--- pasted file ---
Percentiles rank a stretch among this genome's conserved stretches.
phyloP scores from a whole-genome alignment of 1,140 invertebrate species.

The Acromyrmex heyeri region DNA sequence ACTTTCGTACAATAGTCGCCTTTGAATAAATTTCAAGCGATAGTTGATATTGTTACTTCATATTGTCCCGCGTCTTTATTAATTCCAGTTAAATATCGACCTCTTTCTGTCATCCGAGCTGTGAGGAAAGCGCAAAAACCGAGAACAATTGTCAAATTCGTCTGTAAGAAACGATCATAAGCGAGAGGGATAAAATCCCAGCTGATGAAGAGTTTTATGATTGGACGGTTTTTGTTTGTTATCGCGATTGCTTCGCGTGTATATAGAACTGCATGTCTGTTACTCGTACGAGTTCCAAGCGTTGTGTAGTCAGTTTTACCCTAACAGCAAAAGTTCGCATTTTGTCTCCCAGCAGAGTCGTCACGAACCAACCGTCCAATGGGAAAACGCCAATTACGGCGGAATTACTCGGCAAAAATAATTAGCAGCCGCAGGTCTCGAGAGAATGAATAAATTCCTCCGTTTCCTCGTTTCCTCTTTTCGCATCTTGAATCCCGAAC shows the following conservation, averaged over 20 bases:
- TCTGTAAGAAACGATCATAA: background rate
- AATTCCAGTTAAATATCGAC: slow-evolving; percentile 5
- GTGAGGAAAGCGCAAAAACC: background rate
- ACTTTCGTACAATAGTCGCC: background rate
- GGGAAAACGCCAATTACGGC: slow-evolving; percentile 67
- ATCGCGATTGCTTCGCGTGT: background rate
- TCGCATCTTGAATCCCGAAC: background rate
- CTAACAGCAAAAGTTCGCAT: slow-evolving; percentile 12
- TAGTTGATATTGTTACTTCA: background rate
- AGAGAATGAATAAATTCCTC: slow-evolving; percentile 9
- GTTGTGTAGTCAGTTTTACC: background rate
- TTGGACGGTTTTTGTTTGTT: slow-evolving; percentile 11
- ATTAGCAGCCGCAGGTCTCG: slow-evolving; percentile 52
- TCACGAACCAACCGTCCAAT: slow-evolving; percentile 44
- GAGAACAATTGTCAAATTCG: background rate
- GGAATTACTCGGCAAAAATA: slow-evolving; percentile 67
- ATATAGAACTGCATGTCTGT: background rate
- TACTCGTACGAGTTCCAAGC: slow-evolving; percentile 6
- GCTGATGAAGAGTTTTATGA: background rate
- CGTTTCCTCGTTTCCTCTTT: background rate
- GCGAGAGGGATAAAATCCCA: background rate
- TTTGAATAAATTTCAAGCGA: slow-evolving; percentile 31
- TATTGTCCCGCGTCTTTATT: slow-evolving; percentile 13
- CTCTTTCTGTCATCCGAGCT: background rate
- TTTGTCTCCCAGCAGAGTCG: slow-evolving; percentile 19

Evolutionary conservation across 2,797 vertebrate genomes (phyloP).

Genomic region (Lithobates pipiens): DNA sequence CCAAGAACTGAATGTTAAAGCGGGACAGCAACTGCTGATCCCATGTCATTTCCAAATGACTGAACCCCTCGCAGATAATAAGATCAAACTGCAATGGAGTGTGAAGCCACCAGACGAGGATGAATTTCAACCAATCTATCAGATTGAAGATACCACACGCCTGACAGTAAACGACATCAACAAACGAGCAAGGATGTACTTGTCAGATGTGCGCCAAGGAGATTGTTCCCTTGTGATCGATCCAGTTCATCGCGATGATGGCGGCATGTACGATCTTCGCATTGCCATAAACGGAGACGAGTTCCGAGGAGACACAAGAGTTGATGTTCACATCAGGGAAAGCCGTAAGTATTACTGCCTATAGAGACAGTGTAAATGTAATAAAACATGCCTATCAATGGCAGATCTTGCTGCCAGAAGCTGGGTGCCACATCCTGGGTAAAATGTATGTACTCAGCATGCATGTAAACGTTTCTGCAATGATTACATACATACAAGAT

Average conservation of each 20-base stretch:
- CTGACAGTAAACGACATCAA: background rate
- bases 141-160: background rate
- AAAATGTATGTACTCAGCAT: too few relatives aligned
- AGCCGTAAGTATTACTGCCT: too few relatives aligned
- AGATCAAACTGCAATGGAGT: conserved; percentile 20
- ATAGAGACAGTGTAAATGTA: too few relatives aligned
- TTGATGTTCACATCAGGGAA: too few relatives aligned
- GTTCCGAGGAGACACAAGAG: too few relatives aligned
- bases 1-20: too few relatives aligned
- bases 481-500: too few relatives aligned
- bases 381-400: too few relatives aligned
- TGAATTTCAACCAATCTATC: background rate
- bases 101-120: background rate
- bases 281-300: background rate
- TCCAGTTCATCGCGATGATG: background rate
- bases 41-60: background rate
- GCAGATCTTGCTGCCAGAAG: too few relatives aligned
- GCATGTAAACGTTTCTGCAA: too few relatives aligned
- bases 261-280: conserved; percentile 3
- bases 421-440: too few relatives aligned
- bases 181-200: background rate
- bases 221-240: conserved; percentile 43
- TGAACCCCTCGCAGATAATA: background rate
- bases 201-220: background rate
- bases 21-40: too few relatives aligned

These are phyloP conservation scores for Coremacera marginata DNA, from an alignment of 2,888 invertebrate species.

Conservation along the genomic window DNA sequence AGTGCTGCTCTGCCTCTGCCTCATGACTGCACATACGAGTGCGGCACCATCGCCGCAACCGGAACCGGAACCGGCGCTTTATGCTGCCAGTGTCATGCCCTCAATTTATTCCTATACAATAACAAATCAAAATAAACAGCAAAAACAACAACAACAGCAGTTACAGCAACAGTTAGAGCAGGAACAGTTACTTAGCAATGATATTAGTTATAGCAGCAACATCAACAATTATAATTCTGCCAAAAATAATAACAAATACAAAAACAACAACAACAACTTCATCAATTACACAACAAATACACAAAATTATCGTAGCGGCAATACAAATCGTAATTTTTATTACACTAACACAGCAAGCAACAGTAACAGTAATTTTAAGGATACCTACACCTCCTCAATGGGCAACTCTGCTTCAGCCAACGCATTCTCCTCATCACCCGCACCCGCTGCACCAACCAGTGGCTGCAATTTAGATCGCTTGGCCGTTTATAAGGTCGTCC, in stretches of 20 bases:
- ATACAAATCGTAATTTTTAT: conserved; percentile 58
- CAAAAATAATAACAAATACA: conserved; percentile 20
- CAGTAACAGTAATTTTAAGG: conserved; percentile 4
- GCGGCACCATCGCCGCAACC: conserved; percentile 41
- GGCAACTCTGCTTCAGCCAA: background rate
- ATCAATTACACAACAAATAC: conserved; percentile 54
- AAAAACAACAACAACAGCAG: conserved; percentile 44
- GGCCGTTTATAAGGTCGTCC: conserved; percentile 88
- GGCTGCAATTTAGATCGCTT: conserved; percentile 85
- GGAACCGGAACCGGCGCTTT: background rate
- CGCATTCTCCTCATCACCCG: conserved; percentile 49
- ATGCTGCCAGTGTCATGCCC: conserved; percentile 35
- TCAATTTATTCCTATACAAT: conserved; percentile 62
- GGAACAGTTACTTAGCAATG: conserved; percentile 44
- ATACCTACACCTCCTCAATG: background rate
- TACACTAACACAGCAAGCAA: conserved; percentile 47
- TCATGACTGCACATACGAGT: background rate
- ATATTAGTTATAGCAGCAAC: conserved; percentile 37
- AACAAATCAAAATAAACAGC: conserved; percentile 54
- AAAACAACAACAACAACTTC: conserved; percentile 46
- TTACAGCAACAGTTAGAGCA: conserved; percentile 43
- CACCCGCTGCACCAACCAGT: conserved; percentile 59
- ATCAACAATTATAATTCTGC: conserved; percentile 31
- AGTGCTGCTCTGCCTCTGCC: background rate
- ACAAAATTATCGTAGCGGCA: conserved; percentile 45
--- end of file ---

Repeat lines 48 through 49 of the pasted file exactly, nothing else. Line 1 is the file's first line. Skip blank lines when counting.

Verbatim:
- GCAGATCTTGCTGCCAGAAG: too few relatives aligned
- GCATGTAAACGTTTCTGCAA: too few relatives aligned